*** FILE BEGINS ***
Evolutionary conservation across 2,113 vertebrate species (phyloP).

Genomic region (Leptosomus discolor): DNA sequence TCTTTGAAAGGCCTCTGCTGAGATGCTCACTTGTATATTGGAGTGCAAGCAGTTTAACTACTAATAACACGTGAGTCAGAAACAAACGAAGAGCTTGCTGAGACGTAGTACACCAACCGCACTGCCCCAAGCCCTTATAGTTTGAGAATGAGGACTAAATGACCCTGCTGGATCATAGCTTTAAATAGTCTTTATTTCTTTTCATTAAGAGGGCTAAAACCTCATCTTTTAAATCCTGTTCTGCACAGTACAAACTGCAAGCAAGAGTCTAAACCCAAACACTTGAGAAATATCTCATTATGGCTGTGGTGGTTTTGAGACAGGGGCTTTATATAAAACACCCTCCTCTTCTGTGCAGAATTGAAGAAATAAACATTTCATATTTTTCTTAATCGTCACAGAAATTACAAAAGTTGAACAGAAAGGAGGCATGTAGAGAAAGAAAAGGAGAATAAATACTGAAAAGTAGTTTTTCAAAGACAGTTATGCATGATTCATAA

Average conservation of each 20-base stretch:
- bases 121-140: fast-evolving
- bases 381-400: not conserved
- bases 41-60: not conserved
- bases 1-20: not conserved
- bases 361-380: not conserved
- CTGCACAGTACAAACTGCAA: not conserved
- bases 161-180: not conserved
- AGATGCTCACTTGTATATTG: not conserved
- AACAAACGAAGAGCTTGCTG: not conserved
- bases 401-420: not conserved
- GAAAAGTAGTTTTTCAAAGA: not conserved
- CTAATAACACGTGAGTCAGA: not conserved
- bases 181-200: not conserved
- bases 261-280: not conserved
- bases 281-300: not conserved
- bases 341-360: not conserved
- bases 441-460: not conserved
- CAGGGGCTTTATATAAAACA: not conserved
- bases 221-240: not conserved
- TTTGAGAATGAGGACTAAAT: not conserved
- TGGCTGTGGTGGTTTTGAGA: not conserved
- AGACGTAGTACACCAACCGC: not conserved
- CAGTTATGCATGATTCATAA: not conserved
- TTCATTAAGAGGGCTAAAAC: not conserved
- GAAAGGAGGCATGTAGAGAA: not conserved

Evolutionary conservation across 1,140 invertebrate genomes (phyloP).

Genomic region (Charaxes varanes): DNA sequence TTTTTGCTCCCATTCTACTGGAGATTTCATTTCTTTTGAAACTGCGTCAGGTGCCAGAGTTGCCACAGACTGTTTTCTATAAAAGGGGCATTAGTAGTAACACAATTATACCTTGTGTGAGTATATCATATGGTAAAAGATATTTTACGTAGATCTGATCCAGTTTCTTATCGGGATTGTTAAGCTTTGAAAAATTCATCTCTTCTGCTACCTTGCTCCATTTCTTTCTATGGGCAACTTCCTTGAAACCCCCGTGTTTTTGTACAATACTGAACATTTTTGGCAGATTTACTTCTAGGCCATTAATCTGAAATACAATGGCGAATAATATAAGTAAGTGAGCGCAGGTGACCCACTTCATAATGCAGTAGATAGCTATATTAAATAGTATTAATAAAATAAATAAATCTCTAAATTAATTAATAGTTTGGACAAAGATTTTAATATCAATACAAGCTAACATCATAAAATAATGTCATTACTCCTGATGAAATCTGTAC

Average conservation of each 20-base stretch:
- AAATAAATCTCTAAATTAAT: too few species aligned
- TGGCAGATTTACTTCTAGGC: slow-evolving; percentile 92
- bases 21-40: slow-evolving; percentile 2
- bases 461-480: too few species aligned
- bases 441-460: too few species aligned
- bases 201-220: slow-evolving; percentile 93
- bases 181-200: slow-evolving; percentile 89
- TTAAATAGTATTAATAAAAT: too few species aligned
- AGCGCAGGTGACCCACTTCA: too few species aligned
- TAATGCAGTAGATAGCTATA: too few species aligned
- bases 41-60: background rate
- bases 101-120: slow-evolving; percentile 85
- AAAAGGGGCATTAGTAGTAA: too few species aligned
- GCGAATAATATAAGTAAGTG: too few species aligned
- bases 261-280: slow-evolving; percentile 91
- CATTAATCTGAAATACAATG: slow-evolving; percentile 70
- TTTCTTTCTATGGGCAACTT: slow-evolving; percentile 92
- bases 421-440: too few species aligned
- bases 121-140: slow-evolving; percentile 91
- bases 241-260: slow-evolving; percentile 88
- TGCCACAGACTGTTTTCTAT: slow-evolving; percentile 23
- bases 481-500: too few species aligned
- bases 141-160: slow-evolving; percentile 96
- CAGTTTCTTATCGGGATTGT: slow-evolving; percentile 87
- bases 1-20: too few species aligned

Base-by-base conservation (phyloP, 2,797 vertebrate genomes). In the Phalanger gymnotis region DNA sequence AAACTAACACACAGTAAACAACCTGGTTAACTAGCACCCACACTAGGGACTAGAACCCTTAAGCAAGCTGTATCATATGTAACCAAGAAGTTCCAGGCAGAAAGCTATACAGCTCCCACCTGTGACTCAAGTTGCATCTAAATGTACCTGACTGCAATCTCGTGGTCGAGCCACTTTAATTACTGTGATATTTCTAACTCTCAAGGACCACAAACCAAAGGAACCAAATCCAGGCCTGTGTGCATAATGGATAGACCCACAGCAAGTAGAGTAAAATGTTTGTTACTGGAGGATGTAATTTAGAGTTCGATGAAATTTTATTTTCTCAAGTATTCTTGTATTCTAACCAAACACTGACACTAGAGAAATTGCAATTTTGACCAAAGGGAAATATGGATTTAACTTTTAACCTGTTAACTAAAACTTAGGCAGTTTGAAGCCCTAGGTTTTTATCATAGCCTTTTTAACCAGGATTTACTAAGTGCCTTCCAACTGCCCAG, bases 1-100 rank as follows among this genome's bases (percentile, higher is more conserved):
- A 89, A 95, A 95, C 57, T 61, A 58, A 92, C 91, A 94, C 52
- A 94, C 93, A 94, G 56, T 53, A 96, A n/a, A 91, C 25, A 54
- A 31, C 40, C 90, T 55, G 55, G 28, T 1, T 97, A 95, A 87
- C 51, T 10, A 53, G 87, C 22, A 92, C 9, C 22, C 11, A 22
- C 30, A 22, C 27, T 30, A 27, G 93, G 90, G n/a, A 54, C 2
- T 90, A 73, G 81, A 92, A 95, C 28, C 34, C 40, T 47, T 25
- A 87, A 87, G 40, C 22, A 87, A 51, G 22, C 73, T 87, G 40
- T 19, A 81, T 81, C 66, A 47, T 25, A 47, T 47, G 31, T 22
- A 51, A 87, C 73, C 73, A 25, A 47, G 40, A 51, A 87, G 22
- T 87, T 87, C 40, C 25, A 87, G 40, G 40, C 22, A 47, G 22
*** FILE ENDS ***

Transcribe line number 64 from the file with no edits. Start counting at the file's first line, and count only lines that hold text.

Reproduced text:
- A 87, A 87, G 40, C 22, A 87, A 51, G 22, C 73, T 87, G 40